Every head turns as she glides through the Ritz Hotel in London, surely the most befitting location in which to meet the grandest of grande dames, along with Sir Tom Jones the last of the great British belters who gave us songs so iconic the lyrics should be inscribed on a national songsheet and set in stone.
And almost 60 years in to a career that includes three Bond theme tunes, more than 12 UK top-10 singles and the record for the longest span of top 40 UK hits by a woman (now standing at 58 years) Dame Shirley is still on song.
In fact it has taken this long to release her first festive single with classical music trio Blake, a rendition of The Christmas Song, Chesnuts Roasting On An Open Fire, with Dame Shirley’s royalties going to the Noah’s Ark charity in Wales.
It is a rare interview with the notoriously private dame as she conducts a master class in flirtation with the Blake boys, the opulence of the crystal chandeliers reflecting the twinkle in her eyes.
The Welsh warbler is feisty, funny and deliciously naughty with a natural vibrancy and charisma that effortlessly outshines even these glittering surroundings.
Now in her late 70s, the tigress from Tiger Bay remains stunning.
“I wanted to be an air hostess or a model or even a nurse – until I saw blood,” Dame Shirley continues.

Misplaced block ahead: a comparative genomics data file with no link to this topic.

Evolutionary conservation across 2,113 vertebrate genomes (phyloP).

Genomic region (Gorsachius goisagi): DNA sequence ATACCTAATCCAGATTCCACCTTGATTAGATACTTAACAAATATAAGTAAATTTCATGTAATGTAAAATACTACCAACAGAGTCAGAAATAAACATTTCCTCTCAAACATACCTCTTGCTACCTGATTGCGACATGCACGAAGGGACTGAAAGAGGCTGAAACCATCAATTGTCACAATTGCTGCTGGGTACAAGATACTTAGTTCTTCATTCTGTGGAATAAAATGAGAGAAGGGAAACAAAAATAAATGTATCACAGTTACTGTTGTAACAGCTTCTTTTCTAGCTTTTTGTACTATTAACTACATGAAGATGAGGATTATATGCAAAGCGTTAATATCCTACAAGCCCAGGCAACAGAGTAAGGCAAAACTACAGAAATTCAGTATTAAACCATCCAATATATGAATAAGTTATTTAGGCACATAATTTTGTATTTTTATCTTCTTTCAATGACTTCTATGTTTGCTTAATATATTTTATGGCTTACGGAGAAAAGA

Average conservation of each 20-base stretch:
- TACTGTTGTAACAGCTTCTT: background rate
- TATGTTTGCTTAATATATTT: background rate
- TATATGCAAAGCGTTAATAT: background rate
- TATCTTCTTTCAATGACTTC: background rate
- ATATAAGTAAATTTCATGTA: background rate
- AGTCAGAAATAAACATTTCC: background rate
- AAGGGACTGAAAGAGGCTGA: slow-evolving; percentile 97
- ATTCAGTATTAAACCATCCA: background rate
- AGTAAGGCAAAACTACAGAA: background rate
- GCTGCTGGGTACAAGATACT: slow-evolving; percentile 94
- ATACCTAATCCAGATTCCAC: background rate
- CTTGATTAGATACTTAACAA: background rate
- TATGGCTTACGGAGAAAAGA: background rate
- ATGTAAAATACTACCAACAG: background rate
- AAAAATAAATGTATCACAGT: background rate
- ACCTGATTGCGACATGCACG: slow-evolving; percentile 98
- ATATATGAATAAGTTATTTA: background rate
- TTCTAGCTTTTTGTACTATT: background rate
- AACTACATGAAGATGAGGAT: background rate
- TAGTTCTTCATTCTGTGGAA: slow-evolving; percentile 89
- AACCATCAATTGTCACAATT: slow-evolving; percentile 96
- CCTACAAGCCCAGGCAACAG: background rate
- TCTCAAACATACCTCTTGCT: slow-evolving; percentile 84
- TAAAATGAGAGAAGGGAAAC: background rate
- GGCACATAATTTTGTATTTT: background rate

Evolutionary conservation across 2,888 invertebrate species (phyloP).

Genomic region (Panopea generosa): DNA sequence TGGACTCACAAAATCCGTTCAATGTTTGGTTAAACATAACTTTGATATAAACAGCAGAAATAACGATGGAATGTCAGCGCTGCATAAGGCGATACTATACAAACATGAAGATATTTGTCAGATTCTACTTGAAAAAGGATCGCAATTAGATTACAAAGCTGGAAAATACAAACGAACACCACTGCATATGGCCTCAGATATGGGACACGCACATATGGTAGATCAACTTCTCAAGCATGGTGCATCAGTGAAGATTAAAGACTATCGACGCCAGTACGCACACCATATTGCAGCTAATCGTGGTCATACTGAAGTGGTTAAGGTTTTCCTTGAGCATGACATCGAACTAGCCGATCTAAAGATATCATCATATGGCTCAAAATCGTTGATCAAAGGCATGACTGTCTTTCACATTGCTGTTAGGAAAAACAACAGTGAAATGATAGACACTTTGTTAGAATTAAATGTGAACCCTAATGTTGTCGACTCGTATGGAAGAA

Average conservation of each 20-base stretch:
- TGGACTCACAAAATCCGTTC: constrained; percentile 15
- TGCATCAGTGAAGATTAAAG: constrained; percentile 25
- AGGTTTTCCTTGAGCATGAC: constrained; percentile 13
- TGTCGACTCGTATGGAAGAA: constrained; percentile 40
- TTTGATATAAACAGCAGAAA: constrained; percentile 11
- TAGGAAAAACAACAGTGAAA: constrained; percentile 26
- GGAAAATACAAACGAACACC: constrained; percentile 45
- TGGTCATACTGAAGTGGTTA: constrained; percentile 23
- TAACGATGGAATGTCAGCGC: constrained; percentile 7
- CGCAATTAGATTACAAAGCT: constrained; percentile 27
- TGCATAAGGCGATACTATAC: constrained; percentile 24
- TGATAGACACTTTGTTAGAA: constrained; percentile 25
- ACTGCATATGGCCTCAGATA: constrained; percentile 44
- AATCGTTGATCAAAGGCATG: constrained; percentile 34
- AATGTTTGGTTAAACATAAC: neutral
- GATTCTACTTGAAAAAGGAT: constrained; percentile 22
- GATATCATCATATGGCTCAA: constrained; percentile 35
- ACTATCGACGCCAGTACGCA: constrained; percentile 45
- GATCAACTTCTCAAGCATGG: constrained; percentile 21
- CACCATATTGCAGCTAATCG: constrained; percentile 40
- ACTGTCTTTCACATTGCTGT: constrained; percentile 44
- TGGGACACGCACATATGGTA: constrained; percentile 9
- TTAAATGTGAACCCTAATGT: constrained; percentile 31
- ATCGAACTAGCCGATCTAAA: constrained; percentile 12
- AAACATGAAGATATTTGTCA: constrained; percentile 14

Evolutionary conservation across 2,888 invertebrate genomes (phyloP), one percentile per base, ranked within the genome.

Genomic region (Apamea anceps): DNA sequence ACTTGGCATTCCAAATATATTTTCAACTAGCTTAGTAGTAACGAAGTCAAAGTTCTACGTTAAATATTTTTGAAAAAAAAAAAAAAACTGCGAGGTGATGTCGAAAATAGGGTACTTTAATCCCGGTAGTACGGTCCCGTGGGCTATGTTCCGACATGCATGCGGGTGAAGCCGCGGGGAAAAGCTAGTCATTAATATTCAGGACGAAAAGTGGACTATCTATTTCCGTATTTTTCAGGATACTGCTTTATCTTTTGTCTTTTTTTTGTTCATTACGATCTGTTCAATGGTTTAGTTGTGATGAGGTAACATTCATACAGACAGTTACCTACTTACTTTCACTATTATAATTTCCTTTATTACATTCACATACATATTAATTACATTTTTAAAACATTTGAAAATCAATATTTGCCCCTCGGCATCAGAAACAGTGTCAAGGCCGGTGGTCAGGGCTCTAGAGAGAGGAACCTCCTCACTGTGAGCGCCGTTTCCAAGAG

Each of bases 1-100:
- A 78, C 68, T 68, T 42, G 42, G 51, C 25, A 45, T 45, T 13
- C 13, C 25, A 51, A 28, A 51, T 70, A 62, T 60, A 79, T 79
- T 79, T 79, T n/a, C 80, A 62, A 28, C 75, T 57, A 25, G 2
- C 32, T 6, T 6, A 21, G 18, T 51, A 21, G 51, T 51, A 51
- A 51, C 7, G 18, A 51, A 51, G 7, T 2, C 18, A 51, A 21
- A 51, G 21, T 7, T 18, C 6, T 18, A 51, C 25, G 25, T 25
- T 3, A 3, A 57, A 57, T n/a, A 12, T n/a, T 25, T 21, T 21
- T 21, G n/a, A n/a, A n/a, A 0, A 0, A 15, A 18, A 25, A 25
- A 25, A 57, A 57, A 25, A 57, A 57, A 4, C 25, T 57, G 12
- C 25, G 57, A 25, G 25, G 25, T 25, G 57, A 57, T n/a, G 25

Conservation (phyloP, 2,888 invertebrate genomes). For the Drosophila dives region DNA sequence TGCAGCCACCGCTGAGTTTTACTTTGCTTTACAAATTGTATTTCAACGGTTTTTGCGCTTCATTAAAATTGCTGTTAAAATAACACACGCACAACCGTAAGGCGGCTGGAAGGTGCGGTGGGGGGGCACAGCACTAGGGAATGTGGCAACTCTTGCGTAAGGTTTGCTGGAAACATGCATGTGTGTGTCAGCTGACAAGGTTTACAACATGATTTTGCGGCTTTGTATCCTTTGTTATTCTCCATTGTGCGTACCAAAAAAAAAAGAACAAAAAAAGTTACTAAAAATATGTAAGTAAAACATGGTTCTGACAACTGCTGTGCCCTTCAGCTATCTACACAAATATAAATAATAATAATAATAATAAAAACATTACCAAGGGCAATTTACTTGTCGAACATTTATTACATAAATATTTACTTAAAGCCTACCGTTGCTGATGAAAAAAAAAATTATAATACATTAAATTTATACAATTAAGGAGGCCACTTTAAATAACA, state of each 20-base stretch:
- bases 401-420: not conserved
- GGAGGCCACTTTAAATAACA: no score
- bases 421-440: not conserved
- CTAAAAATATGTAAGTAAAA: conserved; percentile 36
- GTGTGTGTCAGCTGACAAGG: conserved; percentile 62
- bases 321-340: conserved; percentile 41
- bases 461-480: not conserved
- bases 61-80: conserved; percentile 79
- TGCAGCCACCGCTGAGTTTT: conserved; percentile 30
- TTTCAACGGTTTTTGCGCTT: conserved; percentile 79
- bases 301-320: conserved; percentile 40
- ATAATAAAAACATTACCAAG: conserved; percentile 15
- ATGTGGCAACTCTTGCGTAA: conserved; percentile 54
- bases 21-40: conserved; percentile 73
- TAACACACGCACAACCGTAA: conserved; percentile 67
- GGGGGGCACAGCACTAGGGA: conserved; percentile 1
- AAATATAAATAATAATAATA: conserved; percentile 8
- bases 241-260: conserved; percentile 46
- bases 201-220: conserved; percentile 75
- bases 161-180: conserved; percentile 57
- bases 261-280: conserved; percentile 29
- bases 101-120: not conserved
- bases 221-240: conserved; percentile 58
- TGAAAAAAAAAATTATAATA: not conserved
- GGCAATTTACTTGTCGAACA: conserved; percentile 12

“I didn’t know I could grow up to be a singer.”
And yet she always sang, she says.
“When I was really little, I’d sing instead of crying when I woke up in the dark at 3 o’clock. I don’t like the dark. I’ve never had a singing lesson. How can you teach singing? I can’t read music. My voice is there,” she says, pointing to her heart.
And it is that power and passion that can come only from the heart that is key to Dame Shirley’s appeal.
Performing Goldfinger at the Oscars in 2013, the standing ovation that followed lasted so long the show’s producers had to cut to the commercials.
With so many famous fans why was it that Blake managed to secure her services for this Christmas collaboration?
“They picked me up in a club,” she says, the laughter in her eyes and the wicked shrug of a shoulder revealing how naturally funny and seductive she is.
Ollie Baines of the group takes over the back story.
“It goes back to the start of Blake. Dame Shirley has book ended our careers. When we started singing we performed at her 70th birthday party and sang Moon River. We met up again at an interview she was doing in Cardiff for her favourite charity, Noah’s Ark, to fund the first children’s hospital in Wales. That’s when she decided to join us on that track.”
Dame Shirley joins in: “I’ve never done a Christmas album and then when I bumped into Blake in Cardiff they said they were making this album and I said I wished I’d recorded one. So they asked me to do a song with them. Blake chose me and I’m honoured,” she adds, the gratitude and humility refreshingly genuine as well as revealing, her perception of her professional persona clearly at odds with the private reality.
Rather than living a show-business life, she chooses to hide away in Monaco where her favourite hobby is cooking, although she isn’t a fan of dinner parties.
“I’m terrible,” she declares.
“I can’t entertain. I get too nervous. I’d rather take you out to dinner.”